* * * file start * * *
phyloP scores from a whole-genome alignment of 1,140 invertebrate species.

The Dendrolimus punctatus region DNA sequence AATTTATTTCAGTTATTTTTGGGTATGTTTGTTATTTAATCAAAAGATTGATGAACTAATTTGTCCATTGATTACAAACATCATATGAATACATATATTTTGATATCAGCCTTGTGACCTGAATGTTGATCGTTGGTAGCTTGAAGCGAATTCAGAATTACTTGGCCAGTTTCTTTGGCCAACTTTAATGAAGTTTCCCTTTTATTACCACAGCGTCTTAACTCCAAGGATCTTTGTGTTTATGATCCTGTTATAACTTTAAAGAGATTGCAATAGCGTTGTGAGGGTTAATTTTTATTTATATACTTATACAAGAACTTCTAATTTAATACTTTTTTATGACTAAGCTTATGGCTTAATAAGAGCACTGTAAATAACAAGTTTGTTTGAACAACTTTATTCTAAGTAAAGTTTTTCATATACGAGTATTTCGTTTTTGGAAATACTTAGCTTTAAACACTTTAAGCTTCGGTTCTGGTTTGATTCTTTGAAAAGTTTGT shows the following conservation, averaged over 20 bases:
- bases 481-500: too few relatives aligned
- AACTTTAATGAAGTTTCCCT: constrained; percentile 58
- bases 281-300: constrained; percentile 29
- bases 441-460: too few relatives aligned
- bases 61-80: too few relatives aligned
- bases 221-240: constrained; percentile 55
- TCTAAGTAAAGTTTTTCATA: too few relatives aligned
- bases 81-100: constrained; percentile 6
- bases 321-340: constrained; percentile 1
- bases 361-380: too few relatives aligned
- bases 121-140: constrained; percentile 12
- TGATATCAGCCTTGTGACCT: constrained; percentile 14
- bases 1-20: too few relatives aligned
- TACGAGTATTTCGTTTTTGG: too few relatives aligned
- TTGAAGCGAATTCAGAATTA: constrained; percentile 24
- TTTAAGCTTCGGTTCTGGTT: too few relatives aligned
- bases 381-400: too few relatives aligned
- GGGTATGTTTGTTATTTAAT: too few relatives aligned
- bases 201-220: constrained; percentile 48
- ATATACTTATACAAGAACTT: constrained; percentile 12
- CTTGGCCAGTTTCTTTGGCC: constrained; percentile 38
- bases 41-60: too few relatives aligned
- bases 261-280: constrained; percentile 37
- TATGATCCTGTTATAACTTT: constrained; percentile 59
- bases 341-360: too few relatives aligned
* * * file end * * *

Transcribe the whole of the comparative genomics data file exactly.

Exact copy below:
phyloP scores from a whole-genome alignment of 1,140 invertebrate species.

The Dendrolimus punctatus region DNA sequence AATTTATTTCAGTTATTTTTGGGTATGTTTGTTATTTAATCAAAAGATTGATGAACTAATTTGTCCATTGATTACAAACATCATATGAATACATATATTTTGATATCAGCCTTGTGACCTGAATGTTGATCGTTGGTAGCTTGAAGCGAATTCAGAATTACTTGGCCAGTTTCTTTGGCCAACTTTAATGAAGTTTCCCTTTTATTACCACAGCGTCTTAACTCCAAGGATCTTTGTGTTTATGATCCTGTTATAACTTTAAAGAGATTGCAATAGCGTTGTGAGGGTTAATTTTTATTTATATACTTATACAAGAACTTCTAATTTAATACTTTTTTATGACTAAGCTTATGGCTTAATAAGAGCACTGTAAATAACAAGTTTGTTTGAACAACTTTATTCTAAGTAAAGTTTTTCATATACGAGTATTTCGTTTTTGGAAATACTTAGCTTTAAACACTTTAAGCTTCGGTTCTGGTTTGATTCTTTGAAAAGTTTGT shows the following conservation, averaged over 20 bases:
- bases 481-500: too few relatives aligned
- AACTTTAATGAAGTTTCCCT: constrained; percentile 58
- bases 281-300: constrained; percentile 29
- bases 441-460: too few relatives aligned
- bases 61-80: too few relatives aligned
- bases 221-240: constrained; percentile 55
- TCTAAGTAAAGTTTTTCATA: too few relatives aligned
- bases 81-100: constrained; percentile 6
- bases 321-340: constrained; percentile 1
- bases 361-380: too few relatives aligned
- bases 121-140: constrained; percentile 12
- TGATATCAGCCTTGTGACCT: constrained; percentile 14
- bases 1-20: too few relatives aligned
- TACGAGTATTTCGTTTTTGG: too few relatives aligned
- TTGAAGCGAATTCAGAATTA: constrained; percentile 24
- TTTAAGCTTCGGTTCTGGTT: too few relatives aligned
- bases 381-400: too few relatives aligned
- GGGTATGTTTGTTATTTAAT: too few relatives aligned
- bases 201-220: constrained; percentile 48
- ATATACTTATACAAGAACTT: constrained; percentile 12
- CTTGGCCAGTTTCTTTGGCC: constrained; percentile 38
- bases 41-60: too few relatives aligned
- bases 261-280: constrained; percentile 37
- TATGATCCTGTTATAACTTT: constrained; percentile 59
- bases 341-360: too few relatives aligned